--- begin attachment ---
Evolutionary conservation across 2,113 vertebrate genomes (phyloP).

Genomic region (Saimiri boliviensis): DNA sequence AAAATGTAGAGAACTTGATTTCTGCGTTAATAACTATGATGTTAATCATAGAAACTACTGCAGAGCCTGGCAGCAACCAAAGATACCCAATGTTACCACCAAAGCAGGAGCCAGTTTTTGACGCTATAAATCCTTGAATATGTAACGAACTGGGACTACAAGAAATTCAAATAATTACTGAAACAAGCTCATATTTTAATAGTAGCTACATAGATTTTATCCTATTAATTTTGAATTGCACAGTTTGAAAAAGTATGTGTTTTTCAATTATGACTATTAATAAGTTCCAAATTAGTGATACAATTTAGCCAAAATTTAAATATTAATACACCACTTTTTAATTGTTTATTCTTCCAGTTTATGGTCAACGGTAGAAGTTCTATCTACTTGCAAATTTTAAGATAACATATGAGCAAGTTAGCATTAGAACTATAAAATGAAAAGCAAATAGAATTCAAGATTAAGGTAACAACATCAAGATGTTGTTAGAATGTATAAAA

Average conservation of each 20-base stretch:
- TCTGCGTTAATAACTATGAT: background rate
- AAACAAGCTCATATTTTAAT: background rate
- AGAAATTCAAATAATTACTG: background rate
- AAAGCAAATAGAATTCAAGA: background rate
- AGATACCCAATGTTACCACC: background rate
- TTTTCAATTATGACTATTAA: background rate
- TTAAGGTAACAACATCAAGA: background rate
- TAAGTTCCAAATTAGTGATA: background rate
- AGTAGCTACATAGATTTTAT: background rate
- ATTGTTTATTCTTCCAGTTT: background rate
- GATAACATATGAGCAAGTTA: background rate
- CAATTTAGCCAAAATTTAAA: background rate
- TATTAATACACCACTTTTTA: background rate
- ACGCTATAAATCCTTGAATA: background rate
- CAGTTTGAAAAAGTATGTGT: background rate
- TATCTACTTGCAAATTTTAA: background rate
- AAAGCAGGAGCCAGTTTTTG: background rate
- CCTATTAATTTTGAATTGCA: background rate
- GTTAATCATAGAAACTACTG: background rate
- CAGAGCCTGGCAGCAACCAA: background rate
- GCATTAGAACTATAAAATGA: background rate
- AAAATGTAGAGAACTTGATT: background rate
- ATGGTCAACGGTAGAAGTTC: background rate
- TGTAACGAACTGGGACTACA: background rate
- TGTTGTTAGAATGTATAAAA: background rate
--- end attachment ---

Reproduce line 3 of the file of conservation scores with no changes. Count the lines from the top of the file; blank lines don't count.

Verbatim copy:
Average conservation of each 20-base stretch: